Dog on Dog Aggression
A canine with tendencies toward aggression does not make him bad, but it DOES mean that you need to always be on your guard when another pooch is nearby.
Inter-dog aggression is unfortunately something that certain pet owners deal with on a daily basis. Putting your pup in the best situation to succeed is paramount. There are a number of stimuli that can set aggressive behavior in motion and only you know which tics that really tick your terrier off.
While your dog may not be a wild animal, his ancestors were. Canines are hardwired to place a premium on the resources they have in the moment. Resource guarding refers to their natural desire to protect that item of value. This could be anything from food to a treat, bone, toy, a favorite place, or even a person.
If Fido #1 gets aggressive around the food bowl, feed the two at separate times, leaving the other in the crate or in the other room. If bones or toys are the key igniter for your dogs, assign toys to certain dogs and don't let the other one interact with them at all.
Resource guarding can be an issue anywhere from the household to the dog park. Do your best to stay on top of things when you see your pup getting into a precarious resource situation.
Adopting A New Dog
If you're anything like me, you can't bear the thought of your little guy all by himself as you work the 9-5. A solution many opt for: Adopting a new shelter dog to make things a little less lonely for Fido #1 while giving Fido #2 an equal amount of love and care.
Fidobiotics believes in the power of adopting from shelters and giving a downtrodden pup another chance at happiness. When it comes to adopting your second dog, there are important facets to consider, such as age and gender.
Most shelters will tell you the same thing: Bring your furball with you before deciding on a second dog so you can get a quick feel for their chemistry.
If you already have a female, look to adopt a male and vice-versa. Many incidents of dog on dog aggression happen within the same gender. Beyond that, it can be helpful if your new canine is still in the puppy stage. Many older shelter dogs need help, but personality correction becomes much more difficult once they become fully socialized (18 months).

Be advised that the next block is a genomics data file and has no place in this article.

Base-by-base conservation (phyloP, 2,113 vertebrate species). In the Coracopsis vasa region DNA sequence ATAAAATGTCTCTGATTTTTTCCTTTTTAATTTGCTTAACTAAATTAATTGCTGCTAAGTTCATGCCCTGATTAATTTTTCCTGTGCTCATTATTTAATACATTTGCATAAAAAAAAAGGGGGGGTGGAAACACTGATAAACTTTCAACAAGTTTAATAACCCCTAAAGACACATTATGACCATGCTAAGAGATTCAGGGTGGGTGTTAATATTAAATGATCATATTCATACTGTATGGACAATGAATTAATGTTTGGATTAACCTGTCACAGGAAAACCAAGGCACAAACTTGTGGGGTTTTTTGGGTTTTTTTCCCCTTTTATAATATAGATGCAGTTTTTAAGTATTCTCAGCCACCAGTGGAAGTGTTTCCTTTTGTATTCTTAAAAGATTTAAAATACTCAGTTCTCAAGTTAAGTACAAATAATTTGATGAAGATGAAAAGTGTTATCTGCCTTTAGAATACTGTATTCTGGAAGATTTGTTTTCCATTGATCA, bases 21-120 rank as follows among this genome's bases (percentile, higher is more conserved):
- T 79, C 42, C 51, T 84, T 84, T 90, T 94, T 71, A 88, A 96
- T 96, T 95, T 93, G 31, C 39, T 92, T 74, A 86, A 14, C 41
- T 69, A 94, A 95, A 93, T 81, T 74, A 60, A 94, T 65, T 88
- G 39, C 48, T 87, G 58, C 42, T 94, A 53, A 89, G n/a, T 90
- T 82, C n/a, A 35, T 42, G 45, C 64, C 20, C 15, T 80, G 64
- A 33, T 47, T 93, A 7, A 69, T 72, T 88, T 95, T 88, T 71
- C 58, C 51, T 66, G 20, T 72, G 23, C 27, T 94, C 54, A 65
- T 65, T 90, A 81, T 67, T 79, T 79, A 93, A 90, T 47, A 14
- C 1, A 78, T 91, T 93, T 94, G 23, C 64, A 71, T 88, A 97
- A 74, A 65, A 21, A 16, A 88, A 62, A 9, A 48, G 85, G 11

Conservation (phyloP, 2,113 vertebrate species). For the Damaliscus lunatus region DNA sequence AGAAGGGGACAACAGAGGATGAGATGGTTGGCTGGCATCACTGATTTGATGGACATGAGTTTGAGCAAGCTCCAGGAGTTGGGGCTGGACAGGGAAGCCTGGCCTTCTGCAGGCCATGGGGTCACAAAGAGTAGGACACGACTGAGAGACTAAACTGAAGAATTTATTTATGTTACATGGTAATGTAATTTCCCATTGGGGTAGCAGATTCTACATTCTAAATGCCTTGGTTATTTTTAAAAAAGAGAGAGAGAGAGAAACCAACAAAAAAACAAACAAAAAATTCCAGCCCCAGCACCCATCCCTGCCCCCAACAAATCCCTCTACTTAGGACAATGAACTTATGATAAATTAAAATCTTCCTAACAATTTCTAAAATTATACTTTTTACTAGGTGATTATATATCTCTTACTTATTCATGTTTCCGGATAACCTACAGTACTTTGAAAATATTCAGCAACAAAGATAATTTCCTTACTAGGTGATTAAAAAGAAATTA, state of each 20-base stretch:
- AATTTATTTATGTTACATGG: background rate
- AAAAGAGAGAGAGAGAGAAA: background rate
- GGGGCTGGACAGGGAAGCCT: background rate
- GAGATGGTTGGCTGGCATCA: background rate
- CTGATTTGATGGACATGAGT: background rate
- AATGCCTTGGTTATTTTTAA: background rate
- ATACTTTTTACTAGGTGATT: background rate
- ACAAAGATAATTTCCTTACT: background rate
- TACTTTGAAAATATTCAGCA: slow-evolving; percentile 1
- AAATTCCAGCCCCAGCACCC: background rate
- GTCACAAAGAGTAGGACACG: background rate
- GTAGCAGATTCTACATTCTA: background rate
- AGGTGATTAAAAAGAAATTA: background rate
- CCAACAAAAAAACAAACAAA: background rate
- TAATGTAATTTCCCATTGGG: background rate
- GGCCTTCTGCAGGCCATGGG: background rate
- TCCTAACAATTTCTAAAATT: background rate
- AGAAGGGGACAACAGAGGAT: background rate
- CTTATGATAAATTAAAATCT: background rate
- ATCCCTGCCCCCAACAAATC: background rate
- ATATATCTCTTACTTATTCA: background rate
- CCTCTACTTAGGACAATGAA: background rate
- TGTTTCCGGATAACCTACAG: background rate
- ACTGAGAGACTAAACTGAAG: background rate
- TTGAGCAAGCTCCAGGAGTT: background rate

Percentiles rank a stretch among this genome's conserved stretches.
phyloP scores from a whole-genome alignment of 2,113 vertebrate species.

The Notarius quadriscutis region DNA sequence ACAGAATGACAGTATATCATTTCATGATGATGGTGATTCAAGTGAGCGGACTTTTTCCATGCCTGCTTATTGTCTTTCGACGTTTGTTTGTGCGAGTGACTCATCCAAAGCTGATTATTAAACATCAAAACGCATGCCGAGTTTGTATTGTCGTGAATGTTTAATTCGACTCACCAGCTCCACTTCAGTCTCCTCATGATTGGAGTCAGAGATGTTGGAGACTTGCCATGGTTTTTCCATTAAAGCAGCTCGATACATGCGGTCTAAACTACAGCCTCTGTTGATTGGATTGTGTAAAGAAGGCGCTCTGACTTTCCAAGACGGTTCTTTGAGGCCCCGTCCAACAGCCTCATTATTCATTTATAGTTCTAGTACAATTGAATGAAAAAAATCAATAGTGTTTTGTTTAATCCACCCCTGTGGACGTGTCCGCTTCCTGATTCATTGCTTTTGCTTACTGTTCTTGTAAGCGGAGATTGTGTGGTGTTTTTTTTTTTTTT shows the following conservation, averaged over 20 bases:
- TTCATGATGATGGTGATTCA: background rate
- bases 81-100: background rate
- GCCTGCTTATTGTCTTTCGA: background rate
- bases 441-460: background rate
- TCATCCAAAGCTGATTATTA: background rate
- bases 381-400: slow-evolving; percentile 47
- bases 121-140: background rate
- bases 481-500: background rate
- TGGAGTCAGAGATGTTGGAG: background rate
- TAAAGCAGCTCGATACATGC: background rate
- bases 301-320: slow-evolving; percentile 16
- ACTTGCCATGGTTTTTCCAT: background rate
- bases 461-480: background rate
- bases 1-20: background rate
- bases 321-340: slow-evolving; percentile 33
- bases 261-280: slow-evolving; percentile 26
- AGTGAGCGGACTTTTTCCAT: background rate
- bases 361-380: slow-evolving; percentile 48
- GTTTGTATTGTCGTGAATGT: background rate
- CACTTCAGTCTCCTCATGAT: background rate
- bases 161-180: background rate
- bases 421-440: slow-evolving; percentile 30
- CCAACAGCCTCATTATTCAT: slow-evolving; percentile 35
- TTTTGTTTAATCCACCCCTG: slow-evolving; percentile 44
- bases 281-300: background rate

There are common sense reasons why adopting a second dog can initially be hard on Fido #1. Your incumbent canine has enjoyed a life spent without competing for resources or affection (besides that pesky boyfriend), and has not experienced being bothered by ears nibbled, annoying licks, and the occasional humping. Your dog has much more experience managing the personality of their human, so bringing a new dog into their life can cause an abundance of stress.
In most cases, canines learn each other's quirks relatively quickly and become fast fur friends. While a bed of bones, chew toys, and cuddling cuties is what we aim for, things aren't always quite so civil.
Allow your two dogs to meet each other in a stress-free environment, with food and toys out of sight and snout. During introductions, have them both leashed and a buddy to help facilitate this potentially tenuous time. Do your best to give praising speech and actions when they begin the sniffing process, show them that this grand meeting is a good thing.
Pay close attention to their body language Pinned ears, tucked tails, or hair raised on the spine are all indicators of fear, stress, or aggression. If this is an issue for you, there are resources to learn how to keep your dog calm.
If your two canines aren't so sure about the situation, don't rush them into it. It could, and likely will, take some time.
This unexpected marriage may just take maintenance on your part to keep fur from flying.
Ahh, the dog park. A messy dust bowl of unexpected side tackles and soggy balls for us, and a glorious haven of mud puddles, more balls than a pup can dream of, loving humans every direction a snout can turn, and playful skirmishes. Well, not always playful.
Fights at the dog park are a commonality that most owners have seen or have had the misfortune to be impacted by. While parks are the premiere place for play and exercise, they can carry risk, especially if your pup is prone to dog on dog aggression.
Even if your companion animal only exhibits warning bites or snaps, it may get misinterpreted, taking things to an unnecessary level. This is why it is imperative that every owner out there knows what to do if their companion animal gets into a violent scrum.
Most fights begin and end before you can blink, but when you are in the position to do something, you must be fearless and quick in breaking it up. An extremely common way to break up a fight is by grabbing the hind legs of the aggressor and pulling his or her legs away from the toothy scrum. Be sure to use a loud and gruff command when doing this, as it alerts them that you are not a canine and are not interested in becoming part of the fight. If your dog is prone to bouts of aggression or can be an instigator, be sure to carry vaccination and shot records.
However you handle the aggression, it is important to remember that your dog's aggressive behavior is a combination of nature and prior experiences. Be as patient as you can and remember the signs and tips we covered!